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Publication numberUS4653707 A
Publication typeGrant
Application numberUS 06/687,373
Publication dateMar 31, 1987
Filing dateDec 28, 1984
Priority dateDec 28, 1984
Fee statusLapsed
Publication number06687373, 687373, US 4653707 A, US 4653707A, US-A-4653707, US4653707 A, US4653707A
InventorsHerbert E. Hamilton, Thomas H. Shorey, Michael E. Abdelmaseh
Original AssigneeThe Boeing Company
Export CitationBiBTeX, EndNote, RefMan
External Links: USPTO, USPTO Assignment, Espacenet
Personnel elevator for commercial aircraft
US 4653707 A
Abstract
An elevator system for use in a wide-body commercial aircraft having multiple levels within the aircraft provides an elevator shaft that extends through at least two of the levels of the aircraft. The elevator shaft communicates with an opening in the hull of the aircraft. An elevator car is mounted within the shaft and controls and a drive unit are associated with the car to move it within the shaft and also out through the opening in the hull to provide access to and from the aircraft. At least a portion of the car remains in the shaft at all times to provide some lateral stability to the car.
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Claims(6)
We claim:
1. In a multilevel aircraft, an elevator system for moving people between levels of said aircraft within said hull of the aircraft and between the aircraft and the ground, comprising:
an opening formed in the hull of said aircraft;
an elevator shaft extending between the levels of the aircraft and in communication with the opening in the hull;
an elevator car mounted within said shaft for movement between said levels within said hull and for movement between said hull and the ground;
drive means associated with said car for moving said hull within said shaft;
control means associated with said car and said drive means for controlling said movement of said car, said car being operable to pass through said opening in said hull so that at least a portion of said car is outside of said hull and capable of contacting the ground, said car and said shaft being constructed and arranged so that a portion of said car is always within said shaft; and,
preloading means associated with said shaft to maintain positive loading on said car during aircraft in-flight maneuvers during negative G force conditions.
2. The elevator system of claim 1, further including a door associated with said opening and selectively operable to block said opening in said hull.
3. The elevator system of claim 1, further including elongate channel means affixed to the interior of said elevator shaft; and elongate slat means affixed to the exterior of said elevator car, said channel means and slat means cooperating to form a guide rail for said car within said shaft, said slat slidably engaging said channel means.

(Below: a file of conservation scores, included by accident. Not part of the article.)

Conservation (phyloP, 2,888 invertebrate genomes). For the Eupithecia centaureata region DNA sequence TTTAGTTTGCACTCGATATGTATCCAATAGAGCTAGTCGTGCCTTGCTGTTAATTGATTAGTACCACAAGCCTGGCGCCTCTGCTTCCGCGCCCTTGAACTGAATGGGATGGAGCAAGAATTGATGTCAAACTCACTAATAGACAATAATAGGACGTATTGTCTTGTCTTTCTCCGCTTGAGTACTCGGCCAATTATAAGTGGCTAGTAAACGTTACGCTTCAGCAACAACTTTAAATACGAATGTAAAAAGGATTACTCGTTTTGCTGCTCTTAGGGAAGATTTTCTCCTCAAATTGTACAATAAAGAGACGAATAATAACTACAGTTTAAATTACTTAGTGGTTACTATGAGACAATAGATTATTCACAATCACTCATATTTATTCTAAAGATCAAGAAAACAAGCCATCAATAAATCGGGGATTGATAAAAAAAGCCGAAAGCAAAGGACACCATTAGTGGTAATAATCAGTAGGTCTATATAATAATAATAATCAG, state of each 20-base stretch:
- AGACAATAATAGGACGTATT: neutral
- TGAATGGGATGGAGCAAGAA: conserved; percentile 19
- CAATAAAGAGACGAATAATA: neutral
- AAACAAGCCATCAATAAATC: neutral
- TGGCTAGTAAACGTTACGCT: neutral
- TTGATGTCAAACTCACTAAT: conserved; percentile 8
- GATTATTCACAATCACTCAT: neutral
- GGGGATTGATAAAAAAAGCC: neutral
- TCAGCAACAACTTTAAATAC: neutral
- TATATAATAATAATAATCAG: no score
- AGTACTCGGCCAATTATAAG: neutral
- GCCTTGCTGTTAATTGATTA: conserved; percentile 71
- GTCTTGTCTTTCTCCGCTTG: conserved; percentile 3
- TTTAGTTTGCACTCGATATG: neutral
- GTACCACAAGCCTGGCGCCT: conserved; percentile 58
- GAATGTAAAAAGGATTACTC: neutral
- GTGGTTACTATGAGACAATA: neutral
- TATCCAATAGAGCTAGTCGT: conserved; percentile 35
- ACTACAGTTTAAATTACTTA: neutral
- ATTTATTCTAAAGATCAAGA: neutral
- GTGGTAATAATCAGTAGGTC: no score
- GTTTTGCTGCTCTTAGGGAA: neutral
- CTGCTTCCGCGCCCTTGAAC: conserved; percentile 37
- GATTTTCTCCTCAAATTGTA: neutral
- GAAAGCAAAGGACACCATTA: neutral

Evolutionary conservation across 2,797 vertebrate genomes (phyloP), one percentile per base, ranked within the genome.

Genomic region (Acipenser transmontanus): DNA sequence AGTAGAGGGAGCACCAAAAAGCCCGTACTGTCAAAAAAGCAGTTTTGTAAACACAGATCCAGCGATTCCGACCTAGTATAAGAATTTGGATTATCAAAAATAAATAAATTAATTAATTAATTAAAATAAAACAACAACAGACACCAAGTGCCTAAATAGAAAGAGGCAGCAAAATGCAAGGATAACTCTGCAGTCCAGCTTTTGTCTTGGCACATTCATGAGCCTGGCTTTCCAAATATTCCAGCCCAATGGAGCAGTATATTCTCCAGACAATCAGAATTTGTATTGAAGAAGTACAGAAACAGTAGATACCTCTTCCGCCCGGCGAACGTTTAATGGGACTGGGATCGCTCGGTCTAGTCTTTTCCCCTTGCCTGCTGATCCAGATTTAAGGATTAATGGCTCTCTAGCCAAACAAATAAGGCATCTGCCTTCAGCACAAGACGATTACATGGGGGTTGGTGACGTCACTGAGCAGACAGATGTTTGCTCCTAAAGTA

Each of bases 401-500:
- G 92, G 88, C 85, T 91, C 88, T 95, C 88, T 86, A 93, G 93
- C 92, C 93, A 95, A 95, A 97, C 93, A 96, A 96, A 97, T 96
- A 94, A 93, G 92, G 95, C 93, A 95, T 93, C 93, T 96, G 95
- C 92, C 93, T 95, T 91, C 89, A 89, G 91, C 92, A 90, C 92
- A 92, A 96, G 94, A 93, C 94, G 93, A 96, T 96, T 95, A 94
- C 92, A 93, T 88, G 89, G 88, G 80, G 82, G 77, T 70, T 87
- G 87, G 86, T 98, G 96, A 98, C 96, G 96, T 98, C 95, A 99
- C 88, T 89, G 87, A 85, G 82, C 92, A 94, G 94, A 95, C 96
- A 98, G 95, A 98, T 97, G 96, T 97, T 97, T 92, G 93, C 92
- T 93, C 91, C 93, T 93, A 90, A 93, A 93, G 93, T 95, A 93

4. The elevator system of claim 1, further including a roller mounted on said slat and arranged to engage said channel means to assist motion of said slat within said channel.
5. The elevator system of claim 1 wherein said car includes at least one sidewall, said sidewall having an opening formed therein to provide access to the interior of said car and further includes a door mounted on said car and operable to block said opening in said sidewall.
6. The elevator system of claim 5, wherein said sidewall is of double-wall construction, said door being slidable into the interior of said sidewall when moved between its blocking and nonblocking positions.
Description
BACKGROUND OF THE INVENTION

This invention relates to elevators for use in commercial aircraft having multiple cabin levels and, more particularly relates to a personnel elevator that will carry passengers and personnel between the cabin levels of the aircraft as well as to and from ground level outside the aircraft.

With the advent of large commercial aircraft, particularly those having multiple cabin levels, it has become desirable to provide an elevator system for moving passengers and personnel between the cabin levels of the aircraft. In the case of an aircraft for government officials or other public figures, it is also desirable to provide the aircraft with access and egress means that not only quickly move the VIP passenger between ground level and the inside of the aircraft, but that also protects the VIP from danger from potential assassins. Up until now, in executive-type aircraft, the passengers have boarded by climbing up a stairway from ground level up into the passenger door of the aircraft. This exposes them to potential crowd problems for some period of time and poses a real problem to security forces trying to protect the individual passengers. Also, in the case of a political or other public figure who is an invalid or handicapped in some way, it is difficult for such passenger to climb the ramp to enter the aircraft.

While certain multilevel aircraft have dumbwaiters and foodcarrying lifts that move between cabin levels of the aircraft to move food and dishes from a galley at one level to passengers at another level, the use of an elevator for moving personnel and passengers between decks is believed to be novel.

SUMMARY OF THE INVENTION

In order to address the needs of the industry as set forth above, the present invention provides a passenger elevator that moves between cabin levels of a multilevel passenger aircraft. The elevator also exits the aircraft through an opening in the aircraft hull and descends to ground level to permit ingress to and egress from the aircraft by means of the elevator. The elevator system includes an elevator shaft that is contained within the hull of the aircraft, and an elevator car that moves through the shaft when inside the confines of the aircraft, but partially exits the shaft when it lowers to ground level. When the elevator car is in the ground level position, a portion of the car remains within the shaft, while the majority of the car is outside the shaft to allow passengers to enter and exit the elevator car.